By Scott Tzu
Tesla (NASDAQ:TSLA) is going to receive some tax benefits when it does business in the UK as a result of the Brexit, along with automakers General Motors (NYSE:GM) and Ford (NYSE:F). We wanted to lay out our reasoning as to why these tax benefits are absolutely not a reason to go out and buy Tesla's stock.
Anton Wahlman wrote a fantastic piece on why the United Kingdom leaving the European Union is bullish for Tesla and the automotive industry. It was a well reasoned article, explaining that Britain leaving the European Union could create a "an automotive manufacturing tax and free trade haven" in the United Kingdom.
In his article, he also talks about how Tesla vehicles need to make a stop in the Netherlands prior to being shipped off to the European Union for sale. This is a way to avoid a European Union tariff that the company will not have to abide by further when shipping to the United Kingdom going forward. The vehicles are manufactured in California, but make a stop in the Netherlands to specifically avoid these tax implications.
Anton is a sensible writer and does fantastic analysis. However, we would focus our efforts on looking at Ford and General Motors as opposed to Tesla.
We are not going to lay out our entire bullish case on Ford. For that, you can consult our recent article talking about why F is probably a good stock to add in the face of this Brexit pullback. In that regard, we do agree with Anton. But let's update investors on our thoughts on Tesla to parse out the difference between these companies.
Anton is right that there are significant tax advantages for all of the automobile companies that do business in the United Kingdom. However, Tesla needs a little bit more help than a couple of tax advantages.
Tax advantages really can benefit companies that have positive cash flow and consistent earnings, where a couple of basis points on the company's margin makes an enormous difference. 10 basis points here and there will help a little bit more drop to the bottom line for companies like Ford and General Motors. These tax advantages may help these companies juice their numbers slightly and may potentially add a half a cent to each of these company's earnings numbers going forward. But Tesla? Let's take a look at the after-tax margin of the three companies:
Puts a small tax advantage into perspective, doesn't it?
This also speaks to exactly how these companies are valued. As staple plays, F and GM are valued specifically based on their EPS. That's why a tax break could help the share price increase. Tesla is valued on a ridiculous theory that everything is going to be fine until 2020 or 2025 when analysts hope the company can finally turn a profit. A couple basis points from a tax break today is simply meaningless for Tesla.
Another way that all three of these companies are similar is that they all have a market cap that is between $20 billion and $50 billion. They are large corporations that have equally large valuations.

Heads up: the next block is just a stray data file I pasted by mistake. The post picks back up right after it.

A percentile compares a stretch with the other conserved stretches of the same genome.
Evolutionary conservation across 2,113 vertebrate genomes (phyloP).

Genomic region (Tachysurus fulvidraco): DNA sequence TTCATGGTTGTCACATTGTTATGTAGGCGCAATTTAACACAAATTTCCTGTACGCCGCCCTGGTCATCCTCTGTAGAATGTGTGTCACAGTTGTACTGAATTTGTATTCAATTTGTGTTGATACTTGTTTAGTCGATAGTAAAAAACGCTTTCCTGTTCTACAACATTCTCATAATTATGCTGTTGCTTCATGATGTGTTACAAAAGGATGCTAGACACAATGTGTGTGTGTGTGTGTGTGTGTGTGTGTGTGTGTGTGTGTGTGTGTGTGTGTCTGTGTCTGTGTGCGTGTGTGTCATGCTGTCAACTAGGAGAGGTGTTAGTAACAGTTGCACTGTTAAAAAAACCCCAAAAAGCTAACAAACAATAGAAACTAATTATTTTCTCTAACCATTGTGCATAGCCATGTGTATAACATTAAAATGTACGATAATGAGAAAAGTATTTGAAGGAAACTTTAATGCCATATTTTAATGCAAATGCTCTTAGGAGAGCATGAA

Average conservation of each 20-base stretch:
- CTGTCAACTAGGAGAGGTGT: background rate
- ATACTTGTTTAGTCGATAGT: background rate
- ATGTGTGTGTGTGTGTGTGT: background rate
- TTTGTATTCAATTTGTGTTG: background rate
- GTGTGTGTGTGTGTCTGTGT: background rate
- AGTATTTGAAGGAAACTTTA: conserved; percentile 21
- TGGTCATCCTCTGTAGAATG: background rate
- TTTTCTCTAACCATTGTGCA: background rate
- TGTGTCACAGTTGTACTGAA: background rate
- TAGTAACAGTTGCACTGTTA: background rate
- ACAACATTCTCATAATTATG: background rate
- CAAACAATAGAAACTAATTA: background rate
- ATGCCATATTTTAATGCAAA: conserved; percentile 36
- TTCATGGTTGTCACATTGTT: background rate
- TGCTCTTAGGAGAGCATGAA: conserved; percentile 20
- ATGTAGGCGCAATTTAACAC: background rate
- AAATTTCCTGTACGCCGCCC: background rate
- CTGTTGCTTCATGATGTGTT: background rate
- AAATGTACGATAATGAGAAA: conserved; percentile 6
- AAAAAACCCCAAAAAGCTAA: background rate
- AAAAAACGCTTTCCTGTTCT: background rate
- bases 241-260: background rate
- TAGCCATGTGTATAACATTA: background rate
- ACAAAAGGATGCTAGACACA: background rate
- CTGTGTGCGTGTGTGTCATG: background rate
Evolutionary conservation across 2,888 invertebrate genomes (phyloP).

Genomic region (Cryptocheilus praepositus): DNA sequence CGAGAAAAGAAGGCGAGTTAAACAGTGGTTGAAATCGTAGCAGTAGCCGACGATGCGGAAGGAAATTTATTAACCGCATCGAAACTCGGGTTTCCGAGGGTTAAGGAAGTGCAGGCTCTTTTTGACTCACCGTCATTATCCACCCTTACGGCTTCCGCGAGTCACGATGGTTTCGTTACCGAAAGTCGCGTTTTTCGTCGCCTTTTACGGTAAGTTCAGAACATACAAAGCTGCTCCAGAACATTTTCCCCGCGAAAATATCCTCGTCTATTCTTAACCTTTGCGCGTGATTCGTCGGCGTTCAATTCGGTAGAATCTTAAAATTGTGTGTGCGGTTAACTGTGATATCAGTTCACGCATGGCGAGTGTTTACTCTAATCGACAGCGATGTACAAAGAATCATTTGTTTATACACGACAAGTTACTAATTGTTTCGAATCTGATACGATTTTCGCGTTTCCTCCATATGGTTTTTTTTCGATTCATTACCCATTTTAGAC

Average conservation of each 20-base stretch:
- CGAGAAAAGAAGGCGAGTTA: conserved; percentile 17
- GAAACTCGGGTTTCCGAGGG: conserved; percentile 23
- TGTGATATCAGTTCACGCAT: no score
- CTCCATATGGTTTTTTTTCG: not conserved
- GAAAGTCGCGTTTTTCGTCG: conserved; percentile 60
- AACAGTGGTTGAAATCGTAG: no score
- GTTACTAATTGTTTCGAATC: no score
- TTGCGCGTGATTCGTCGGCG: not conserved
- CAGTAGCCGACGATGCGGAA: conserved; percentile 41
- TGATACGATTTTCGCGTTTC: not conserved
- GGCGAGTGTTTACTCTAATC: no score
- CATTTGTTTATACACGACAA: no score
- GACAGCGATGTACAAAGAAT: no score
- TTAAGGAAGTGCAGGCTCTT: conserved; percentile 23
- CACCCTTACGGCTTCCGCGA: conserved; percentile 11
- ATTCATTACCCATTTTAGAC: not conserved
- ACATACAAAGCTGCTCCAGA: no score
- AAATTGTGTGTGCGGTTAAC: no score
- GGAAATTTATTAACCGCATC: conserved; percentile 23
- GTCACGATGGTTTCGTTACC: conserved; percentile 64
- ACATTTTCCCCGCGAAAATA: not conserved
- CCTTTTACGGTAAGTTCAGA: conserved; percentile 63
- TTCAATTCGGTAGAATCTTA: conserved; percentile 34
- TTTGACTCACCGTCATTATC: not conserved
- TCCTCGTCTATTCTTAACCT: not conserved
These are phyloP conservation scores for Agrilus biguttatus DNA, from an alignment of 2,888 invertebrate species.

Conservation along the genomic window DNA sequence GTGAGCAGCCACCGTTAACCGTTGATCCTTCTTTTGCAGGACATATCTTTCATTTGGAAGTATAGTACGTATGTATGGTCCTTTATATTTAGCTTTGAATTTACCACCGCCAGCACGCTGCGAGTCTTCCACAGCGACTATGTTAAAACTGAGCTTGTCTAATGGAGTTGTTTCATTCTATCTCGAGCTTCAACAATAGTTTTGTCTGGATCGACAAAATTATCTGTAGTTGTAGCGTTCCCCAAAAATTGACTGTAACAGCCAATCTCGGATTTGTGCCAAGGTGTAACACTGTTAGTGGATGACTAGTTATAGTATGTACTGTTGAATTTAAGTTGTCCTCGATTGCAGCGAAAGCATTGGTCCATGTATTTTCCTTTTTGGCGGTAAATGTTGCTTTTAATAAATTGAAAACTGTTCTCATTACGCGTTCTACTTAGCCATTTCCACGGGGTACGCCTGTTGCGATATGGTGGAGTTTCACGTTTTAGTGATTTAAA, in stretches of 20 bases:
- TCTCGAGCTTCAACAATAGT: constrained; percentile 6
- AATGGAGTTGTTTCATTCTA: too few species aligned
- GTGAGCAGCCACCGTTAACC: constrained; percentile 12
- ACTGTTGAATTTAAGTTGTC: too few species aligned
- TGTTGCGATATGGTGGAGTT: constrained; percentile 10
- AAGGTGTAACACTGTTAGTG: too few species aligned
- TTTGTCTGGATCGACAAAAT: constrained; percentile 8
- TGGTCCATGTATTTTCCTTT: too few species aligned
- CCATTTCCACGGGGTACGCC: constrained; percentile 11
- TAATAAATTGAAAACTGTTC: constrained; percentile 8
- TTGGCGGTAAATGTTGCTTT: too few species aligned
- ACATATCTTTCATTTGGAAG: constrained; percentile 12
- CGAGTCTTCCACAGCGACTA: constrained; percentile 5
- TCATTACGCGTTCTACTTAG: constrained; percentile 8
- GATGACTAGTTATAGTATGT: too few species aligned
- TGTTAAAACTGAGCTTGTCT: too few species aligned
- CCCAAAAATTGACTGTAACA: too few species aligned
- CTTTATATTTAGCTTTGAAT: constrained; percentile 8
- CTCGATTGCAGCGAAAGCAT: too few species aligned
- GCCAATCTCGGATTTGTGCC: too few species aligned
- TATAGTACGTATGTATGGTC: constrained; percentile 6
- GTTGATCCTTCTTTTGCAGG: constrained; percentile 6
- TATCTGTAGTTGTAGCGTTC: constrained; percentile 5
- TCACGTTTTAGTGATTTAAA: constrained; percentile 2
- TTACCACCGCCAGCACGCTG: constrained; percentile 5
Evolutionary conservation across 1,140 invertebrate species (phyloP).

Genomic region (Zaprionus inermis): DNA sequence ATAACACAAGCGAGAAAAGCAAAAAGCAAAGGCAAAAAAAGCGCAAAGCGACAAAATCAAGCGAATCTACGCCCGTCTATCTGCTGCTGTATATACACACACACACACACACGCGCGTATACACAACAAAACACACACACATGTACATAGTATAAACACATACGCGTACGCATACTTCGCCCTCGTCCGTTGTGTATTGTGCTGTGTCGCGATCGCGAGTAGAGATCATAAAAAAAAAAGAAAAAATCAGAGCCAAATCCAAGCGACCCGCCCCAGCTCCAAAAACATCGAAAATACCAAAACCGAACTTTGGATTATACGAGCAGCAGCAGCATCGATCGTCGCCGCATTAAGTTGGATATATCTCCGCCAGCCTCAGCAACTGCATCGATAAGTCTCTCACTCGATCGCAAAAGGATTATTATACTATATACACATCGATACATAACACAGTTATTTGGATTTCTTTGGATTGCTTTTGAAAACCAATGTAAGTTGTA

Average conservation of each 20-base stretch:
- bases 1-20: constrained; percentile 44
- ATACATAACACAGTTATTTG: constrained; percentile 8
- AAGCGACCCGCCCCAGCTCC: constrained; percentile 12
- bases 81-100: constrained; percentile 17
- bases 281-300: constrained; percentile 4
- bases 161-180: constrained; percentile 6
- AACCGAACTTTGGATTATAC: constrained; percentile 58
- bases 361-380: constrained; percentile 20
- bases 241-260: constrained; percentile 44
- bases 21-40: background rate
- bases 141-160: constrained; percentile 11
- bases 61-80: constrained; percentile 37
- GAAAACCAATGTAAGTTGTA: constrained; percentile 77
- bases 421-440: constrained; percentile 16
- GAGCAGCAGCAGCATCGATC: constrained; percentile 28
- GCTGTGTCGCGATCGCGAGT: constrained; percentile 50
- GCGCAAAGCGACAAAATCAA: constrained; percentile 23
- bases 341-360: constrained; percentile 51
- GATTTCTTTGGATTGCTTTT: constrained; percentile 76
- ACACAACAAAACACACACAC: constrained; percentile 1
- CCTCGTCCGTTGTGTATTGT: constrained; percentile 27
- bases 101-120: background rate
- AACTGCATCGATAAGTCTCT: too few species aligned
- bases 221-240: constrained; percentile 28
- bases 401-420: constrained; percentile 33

But we absolutely cannot lump Tesla in with a company like Ford or a company like General Motors. Tesla is an entity that has negative operating margins and a company that relies on the sale of stock to survive. It has not proven that it can turn a profit and it has not proven that it can leverage volume to make up for its past losses.
In addition to the simple common sense reasoning that these tax benefits don't matter for Tesla, the company also has a significant issue in its attempted acquisition of SolarCity (NASDAQ:SCTY). You can read our article on why we think Elon Musk has simply gone crazy.
Most importantly, we agree with Anton that Ford and General Motors are exceptional opportunities here and we commend him for his fantastic analysis pointing out the intricacies of each company's tax implications from the United Kingdom leaving Europe. This is fantastic analysis and supplements our already firmly held belief that General Motors and Ford should both be buys if the market pulls back lower.
But to lump Tesla in with these two companies, simply because it makes automobiles, is a poor reason to go out and buy Tesla's stock. An overvalued cash-burning company like Tesla is exactly the type of stock we believe one should be avoiding or shorting as we move into a period of economic volatility like the one we are currently in.
To further add to our skepticism on Tesla, its recent attempted acquisition of SCTY shows that corporate governance is extremely poor and the conflict of interest between TSLA board members that are also SCTY shareholders is extraordinarily odious.
Add to that the company's recent "suspension-gate", where it was reported that the company was having customers sign off on NDAs after the company performed out-of-warranty work on TSLA vehicles.
When you combine this with the recent executive exodus from the company and its financial fundamentals, we absolutely do not think that the United Kingdom leaving the European Union is a reason to go out and buy Tesla's stock.
We have been short Tesla off and on for the last few months, and we may initiate and add to a new short position at any time.
Disclosure: I am/we are long F.
I wrote this article myself, and it expresses my own opinions. I am not receiving compensation for it (other than from Seeking Alpha). I have no business relationship with any company whose stock is mentioned in this article.
Additional disclosure: May buy GM or short TSLA at any time